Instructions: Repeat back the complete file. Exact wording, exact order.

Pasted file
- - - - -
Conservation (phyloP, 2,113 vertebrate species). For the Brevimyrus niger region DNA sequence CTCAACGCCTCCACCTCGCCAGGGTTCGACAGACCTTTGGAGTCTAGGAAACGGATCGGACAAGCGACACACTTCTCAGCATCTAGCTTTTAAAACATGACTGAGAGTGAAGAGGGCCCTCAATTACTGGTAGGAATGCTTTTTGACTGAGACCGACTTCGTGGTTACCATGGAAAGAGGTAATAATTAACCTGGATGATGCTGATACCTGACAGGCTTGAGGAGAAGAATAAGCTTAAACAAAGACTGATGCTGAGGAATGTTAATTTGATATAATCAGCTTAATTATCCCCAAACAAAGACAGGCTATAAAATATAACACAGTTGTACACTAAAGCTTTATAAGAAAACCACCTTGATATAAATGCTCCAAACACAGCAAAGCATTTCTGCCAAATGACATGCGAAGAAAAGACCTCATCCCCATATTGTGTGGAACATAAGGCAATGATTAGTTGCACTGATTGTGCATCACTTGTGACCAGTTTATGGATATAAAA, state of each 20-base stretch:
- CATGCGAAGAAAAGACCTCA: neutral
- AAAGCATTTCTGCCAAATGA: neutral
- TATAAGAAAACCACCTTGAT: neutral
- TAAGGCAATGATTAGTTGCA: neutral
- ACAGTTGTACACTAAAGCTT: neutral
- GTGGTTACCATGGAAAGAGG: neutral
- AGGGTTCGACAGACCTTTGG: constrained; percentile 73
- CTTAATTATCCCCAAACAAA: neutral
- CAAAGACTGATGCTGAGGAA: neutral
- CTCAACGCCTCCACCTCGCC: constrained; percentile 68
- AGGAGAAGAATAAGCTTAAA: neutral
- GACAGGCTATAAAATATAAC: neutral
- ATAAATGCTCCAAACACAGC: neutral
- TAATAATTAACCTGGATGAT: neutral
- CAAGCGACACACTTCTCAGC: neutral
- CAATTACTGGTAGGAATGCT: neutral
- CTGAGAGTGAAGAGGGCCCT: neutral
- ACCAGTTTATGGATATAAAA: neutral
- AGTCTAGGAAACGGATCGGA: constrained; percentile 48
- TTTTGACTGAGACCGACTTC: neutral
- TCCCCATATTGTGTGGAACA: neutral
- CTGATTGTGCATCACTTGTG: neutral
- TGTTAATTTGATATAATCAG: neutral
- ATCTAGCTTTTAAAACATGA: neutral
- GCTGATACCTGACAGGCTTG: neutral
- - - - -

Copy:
Conservation (phyloP, 2,113 vertebrate species). For the Brevimyrus niger region DNA sequence CTCAACGCCTCCACCTCGCCAGGGTTCGACAGACCTTTGGAGTCTAGGAAACGGATCGGACAAGCGACACACTTCTCAGCATCTAGCTTTTAAAACATGACTGAGAGTGAAGAGGGCCCTCAATTACTGGTAGGAATGCTTTTTGACTGAGACCGACTTCGTGGTTACCATGGAAAGAGGTAATAATTAACCTGGATGATGCTGATACCTGACAGGCTTGAGGAGAAGAATAAGCTTAAACAAAGACTGATGCTGAGGAATGTTAATTTGATATAATCAGCTTAATTATCCCCAAACAAAGACAGGCTATAAAATATAACACAGTTGTACACTAAAGCTTTATAAGAAAACCACCTTGATATAAATGCTCCAAACACAGCAAAGCATTTCTGCCAAATGACATGCGAAGAAAAGACCTCATCCCCATATTGTGTGGAACATAAGGCAATGATTAGTTGCACTGATTGTGCATCACTTGTGACCAGTTTATGGATATAAAA, state of each 20-base stretch:
- CATGCGAAGAAAAGACCTCA: neutral
- AAAGCATTTCTGCCAAATGA: neutral
- TATAAGAAAACCACCTTGAT: neutral
- TAAGGCAATGATTAGTTGCA: neutral
- ACAGTTGTACACTAAAGCTT: neutral
- GTGGTTACCATGGAAAGAGG: neutral
- AGGGTTCGACAGACCTTTGG: constrained; percentile 73
- CTTAATTATCCCCAAACAAA: neutral
- CAAAGACTGATGCTGAGGAA: neutral
- CTCAACGCCTCCACCTCGCC: constrained; percentile 68
- AGGAGAAGAATAAGCTTAAA: neutral
- GACAGGCTATAAAATATAAC: neutral
- ATAAATGCTCCAAACACAGC: neutral
- TAATAATTAACCTGGATGAT: neutral
- CAAGCGACACACTTCTCAGC: neutral
- CAATTACTGGTAGGAATGCT: neutral
- CTGAGAGTGAAGAGGGCCCT: neutral
- ACCAGTTTATGGATATAAAA: neutral
- AGTCTAGGAAACGGATCGGA: constrained; percentile 48
- TTTTGACTGAGACCGACTTC: neutral
- TCCCCATATTGTGTGGAACA: neutral
- CTGATTGTGCATCACTTGTG: neutral
- TGTTAATTTGATATAATCAG: neutral
- ATCTAGCTTTTAAAACATGA: neutral
- GCTGATACCTGACAGGCTTG: neutral